In these times, many of us have found ourselves off the road and unable to perform at live events. While we may have been using this time to sharpen our skills or pursue new interests, for the most part, our audio gear has been silent. As surprising as it may sound, your audio equipment is most vulnerable not while you are using it, but while you are not using it! In order to have gear that will be in perfect shape for your next event and last for years to come, it is important to understand how to take care of it and how to store it safely and responsibly.
After all, you have put significant investments into purchasing it, so you should focus on preserving this investment for as long as possible. Here are a few tips on the basics of keeping audio gear in good shape.
Nowadays laptops, hard disks or personal media players are entirely part of most audio systems. Hopefully, before you moved your gear into storage, you made a backup of each device. Either way, now would be a good time to check that your backup is still in good working condition or if you do not have a backup, do it now! Remember – no music, no dance.
Dust is the Enemy
Dust and electronics do not mix well. Excessive dust can possibly cause solder contacts to weaken and potentiometers to become noisy. As a preventive measure, always cover your audio equipment or store them in cases and remove regularly accumulated dust. A vacuum cleaner with a dusting brush attachment does a good job removing loose dust and lint.
If you need to clean your gear, use some slightly damp, soft cloth with a mild detergent to wipe the dust. The best choices for cloths are gentle, non-abrasive material like microfiber cloths or soft rags.
You might think that using a specialized cleaning product would be effective, but in the vast majority of situations, a slightly damp cloth is the best option. Soaps or cleansers can damage the finish of sensitive equipment.
Despite the regular removal of dust, some solder points may eventually need cleaning to maintain proper contact. Oxidation can render a contact useless, even while the equipment is sitting in a bag. Before your next gig, you need to check every cable and every connection on your gear for full and clear contact. If you notice evidence of intermittent connections within an electronic circuit, you might want to use a contact cleaner, which is a very fast-drying chemical spray designed for sensitive electronics like circuit boards. It will remove any surface debris that might be contributing to poor circuit closure between soldered components.
Some audio equipment components have a limited lifespan, by design. Vacuum tubes, fuses, guitar strings, audio cables and others should be replaced before they start to fail. Tubes suddenly becoming microphonic in a guitar amp or mic preamp can be pretty unsettling! Similar to contacts discussed previously, these components can fail just sitting in storage, so it is a good idea to fire everything up and make sure everything sounds great. And just like cables, strings, connectors and batteries, it’s a good idea to always have backup tubes and fuses available at hand.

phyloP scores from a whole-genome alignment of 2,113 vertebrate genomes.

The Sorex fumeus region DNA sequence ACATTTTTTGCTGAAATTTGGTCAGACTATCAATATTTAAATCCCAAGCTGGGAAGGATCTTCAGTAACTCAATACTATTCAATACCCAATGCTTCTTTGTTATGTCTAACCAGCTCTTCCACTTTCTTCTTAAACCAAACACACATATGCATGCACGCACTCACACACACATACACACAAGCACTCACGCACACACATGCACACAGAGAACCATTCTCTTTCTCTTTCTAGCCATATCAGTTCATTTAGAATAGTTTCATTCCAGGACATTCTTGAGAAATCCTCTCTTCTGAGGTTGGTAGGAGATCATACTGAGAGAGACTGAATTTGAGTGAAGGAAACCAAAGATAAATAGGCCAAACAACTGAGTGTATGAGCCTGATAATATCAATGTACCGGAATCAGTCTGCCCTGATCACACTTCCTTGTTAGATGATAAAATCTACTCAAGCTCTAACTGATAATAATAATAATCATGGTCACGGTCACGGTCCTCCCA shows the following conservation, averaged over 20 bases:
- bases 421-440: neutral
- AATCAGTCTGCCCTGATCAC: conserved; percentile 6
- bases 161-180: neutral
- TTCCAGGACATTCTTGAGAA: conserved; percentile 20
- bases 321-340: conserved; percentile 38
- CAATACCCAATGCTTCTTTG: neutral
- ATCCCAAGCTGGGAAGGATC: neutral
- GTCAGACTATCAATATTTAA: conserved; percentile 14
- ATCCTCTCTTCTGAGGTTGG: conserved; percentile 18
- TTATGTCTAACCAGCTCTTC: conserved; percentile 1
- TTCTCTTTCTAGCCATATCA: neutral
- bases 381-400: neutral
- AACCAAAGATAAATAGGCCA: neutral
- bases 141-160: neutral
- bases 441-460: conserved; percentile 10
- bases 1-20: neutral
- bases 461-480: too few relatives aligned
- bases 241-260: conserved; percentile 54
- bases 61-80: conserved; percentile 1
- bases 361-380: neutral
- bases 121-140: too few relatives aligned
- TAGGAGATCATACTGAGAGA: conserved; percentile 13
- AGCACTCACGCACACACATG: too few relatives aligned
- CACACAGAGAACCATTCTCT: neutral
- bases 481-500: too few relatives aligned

Batteries must also be regularly replaced but before doing that, as a general practice, batteries should not be left inside devices for a long period (please tell me you didn’t do that). Eventually any type of battery will begin to leak corrosive materials that can easily damage audio equipment. This is especially common in vintage synthesizers that use watch-sized batteries to power LED displays or other design elements. Hence, audio equipment that will go into storage for a while should have their batteries removed. Before your next gig, it is strongly recommended that you change all your batteries for a fresh start.
A Dry Place
Obviously, moisture is the enemy of electrical and audio equipment. When not used, audio equipment should always be kept in a dry place,which implies no leaking or standing water. Running a dehumidifier may be necessary in certain part of the world. Damp surroundings and consistently high humidity cause electric contact surfaces to be covered by a thin film of corrosion, and the more moisture there is in the air, the faster this film builds up to a point where it will cause poor contacts.
Therefore, if you plan to store your electronic equipment for any length of time, be sure to use a dry place and apply a film of protective material (WD-40 type) on all plugs and sockets before you put them in storage. The aim is to slow down any corrosion or oxidization process.
A specific note here on microphones. Excessive moisture inside a microphone can interfere with the free motion of its diaphragm, causing the voice to sound unnatural. A microphone stored in a very damp place may show this symptom. In fact, a microphone with inadequate filtering may even develop this problem while in use from the moisture in the user’s breath. In either case, the problem will probably disappear once the microphone is dry again.
The Right Temperature
Extreme heat conditions are not good for audio equipment and may cause stress on electronic components. However, if a very hot storage is also very dry, no serious damage should result. As a general rule make sure your storage has good ventilation to avoid excessively high temperatures.
Also, make sure audio equipment that are using built-in fans are working correctly and that no vents or heatsinks are blocked.